Select the app that you'd like to use to open a particular kind of document. So in this case let's select GoodReader. Now I am going to go to the Desktop, so I will shrink down my iTunes Window. And I'd like this PDF file to be open in GoodReader. So all I have to do is drag it from the Desktop into the GoodReader documents area. You notice at the top of the window it says iPad sync is complete. What happened here is as soon as I dragged this into this window, it synced to my iPad. So I didn't have to click Apply. It just simply copied over.
This is very useful when you take your iPad and plug it into a different computer. You will see a warning that says I'm sorry, I can't sync other data with this computer. Would you like to erase the iPad? No, you don't. Just cancel that. At that point you can take documents and drag them into one of these document areas and they will be copied over. So it's one way to share an iPad with a bunch of different computers. But this isn't a one-way street. You can use the File Sharing area to copy documents off the iPad. So in this case I'll scroll down to Pages and I have a few documents that have been copied there.
I can copy those to my Mac simply by selecting the ones I want to copy, and I drag them off, and here they are. Before we leave app syncing behind click the Apps entry in iTunes source list. We are not going to apply that. In the resulting pane, you'll see a list of all the apps that you've added to the iTunes Library. At the bottom of the window, take a gander at the Check for Updates link. Click this and a window appears, telling you that updates are available. In our case, there aren't any, because we just loaded this iPad, and it tells us right now there are no updates available for any of the apps in your iTunes Library.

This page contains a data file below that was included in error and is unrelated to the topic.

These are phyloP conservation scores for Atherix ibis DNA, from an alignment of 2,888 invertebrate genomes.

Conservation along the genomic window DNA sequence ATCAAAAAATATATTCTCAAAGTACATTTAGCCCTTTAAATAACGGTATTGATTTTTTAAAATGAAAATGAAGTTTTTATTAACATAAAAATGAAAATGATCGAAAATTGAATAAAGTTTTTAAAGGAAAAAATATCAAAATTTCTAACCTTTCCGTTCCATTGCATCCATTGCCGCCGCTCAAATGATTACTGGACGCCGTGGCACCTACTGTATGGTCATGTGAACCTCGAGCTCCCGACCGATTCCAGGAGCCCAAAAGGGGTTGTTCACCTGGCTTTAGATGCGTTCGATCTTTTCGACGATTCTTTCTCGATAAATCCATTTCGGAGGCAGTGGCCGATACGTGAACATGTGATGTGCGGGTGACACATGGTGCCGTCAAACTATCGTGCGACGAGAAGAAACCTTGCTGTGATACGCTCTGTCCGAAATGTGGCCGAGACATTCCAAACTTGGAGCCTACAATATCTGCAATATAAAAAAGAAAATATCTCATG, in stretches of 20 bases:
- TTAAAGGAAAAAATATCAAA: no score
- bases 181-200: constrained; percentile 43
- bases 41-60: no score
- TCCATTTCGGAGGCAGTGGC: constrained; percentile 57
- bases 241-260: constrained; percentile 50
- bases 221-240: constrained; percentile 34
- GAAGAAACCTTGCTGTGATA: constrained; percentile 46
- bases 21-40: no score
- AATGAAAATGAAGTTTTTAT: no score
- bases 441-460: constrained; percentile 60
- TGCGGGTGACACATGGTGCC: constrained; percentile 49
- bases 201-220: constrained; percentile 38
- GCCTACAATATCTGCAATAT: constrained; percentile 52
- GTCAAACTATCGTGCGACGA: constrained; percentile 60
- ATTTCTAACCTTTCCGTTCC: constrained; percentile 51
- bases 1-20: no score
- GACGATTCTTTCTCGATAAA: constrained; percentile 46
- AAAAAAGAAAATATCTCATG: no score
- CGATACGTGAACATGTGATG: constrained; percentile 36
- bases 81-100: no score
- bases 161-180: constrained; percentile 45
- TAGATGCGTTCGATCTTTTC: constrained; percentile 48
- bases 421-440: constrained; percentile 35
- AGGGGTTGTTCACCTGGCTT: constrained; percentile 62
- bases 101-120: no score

You're not going to see this very often. Most of the time when you look at Check for Updates, you'll click that, a pane will open, and you will see a bunch of updates, at which point you have the option to update all. Do that and all the apps are then downloaded to your iTunes Library, at which point you can sync your iPad with them and have all the updated copies. The advantage of doing this here is that it's faster than doing it on your iPad over something like a 3G connection, or even some slower Wi-Fi connections. So if you want update and you want to do it quickly and get everything, do it through iTunes. That covers syncing and managing apps in iTunes.
- Working with the iPad touchscreen
- Printing with an iPad
- Syncing data with iCloud
- Using iTunes Match to update media on multiple devices
- Dealing with spam
- Sending Twitter updates from multiple apps
- Connecting an iPad to an external display
- Controlling a computer remotely with an iPad
- Keeping to-do lists synchronized
- Taking pictures and movies
- Preparing audio and video files for the iPad